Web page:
Phylogenetic relationships among actinorhizal plants. The impact of molecular systematics and implications for the evolution of actinorhizal symbioses
A review of recent molecular systematic studies of actinorhizal plants and their Frankia endosymbionts is presented. For comparative purposes, a discussion of recent studies pertaining to the evolution of nodulation in the legume-rhizobium system is included. Molecular systematic studies have revealed that actinorhizal plants are more closely related than current taxonomic schemes imply. Broad-based analyses of the chloroplast gene rbcL indicate that all symbiotic root-nodulating higher plants belong to a single large clade. More focused molecular analyses of both legume and actinorhizal hosts within this large clade indicate that symbioses have probably arisen more than once. By comparing host phylogenies and recently published bacterial phylogenies, we consider the coevolution of bacterial symbionts with their actinorhizal hosts.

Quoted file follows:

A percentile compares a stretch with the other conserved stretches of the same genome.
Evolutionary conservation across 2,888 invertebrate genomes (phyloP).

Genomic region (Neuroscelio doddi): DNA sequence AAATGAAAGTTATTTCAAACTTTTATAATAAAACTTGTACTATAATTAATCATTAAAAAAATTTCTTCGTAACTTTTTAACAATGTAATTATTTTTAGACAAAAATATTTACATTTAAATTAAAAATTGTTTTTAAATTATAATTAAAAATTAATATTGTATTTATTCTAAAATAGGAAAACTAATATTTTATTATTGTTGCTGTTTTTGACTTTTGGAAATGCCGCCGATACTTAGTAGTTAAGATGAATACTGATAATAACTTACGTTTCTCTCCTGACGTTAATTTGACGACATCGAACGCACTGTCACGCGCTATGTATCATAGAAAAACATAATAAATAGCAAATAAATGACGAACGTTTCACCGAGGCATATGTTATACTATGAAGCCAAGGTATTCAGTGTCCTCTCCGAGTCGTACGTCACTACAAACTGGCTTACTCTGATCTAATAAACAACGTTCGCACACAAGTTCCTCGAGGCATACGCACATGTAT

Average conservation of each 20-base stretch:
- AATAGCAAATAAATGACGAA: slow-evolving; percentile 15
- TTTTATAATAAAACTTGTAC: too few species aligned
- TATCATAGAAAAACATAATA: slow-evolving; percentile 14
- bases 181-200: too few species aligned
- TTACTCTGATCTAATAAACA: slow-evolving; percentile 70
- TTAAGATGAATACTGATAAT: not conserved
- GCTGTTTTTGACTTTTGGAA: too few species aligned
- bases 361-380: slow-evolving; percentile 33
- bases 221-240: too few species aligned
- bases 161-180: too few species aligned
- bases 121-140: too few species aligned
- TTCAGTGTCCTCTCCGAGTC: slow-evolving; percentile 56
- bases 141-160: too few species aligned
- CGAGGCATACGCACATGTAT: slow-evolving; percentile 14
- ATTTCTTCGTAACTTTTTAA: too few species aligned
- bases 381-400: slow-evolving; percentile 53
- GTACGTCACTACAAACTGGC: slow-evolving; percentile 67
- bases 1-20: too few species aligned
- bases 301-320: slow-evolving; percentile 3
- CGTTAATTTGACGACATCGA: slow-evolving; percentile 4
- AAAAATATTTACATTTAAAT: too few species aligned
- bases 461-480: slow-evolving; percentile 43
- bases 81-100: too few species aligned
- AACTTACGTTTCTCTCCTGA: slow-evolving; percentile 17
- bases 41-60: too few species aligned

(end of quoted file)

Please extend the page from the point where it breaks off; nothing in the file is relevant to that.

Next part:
Swensen, Susan M. and Mullin, Beth C., "Phylogenetic relationships among actinorhizal plants. The impact of molecular systematics and implications for the evolution of actinorhizal symbioses" (1997). Faculty Articles Indexed in Scopus. 2478.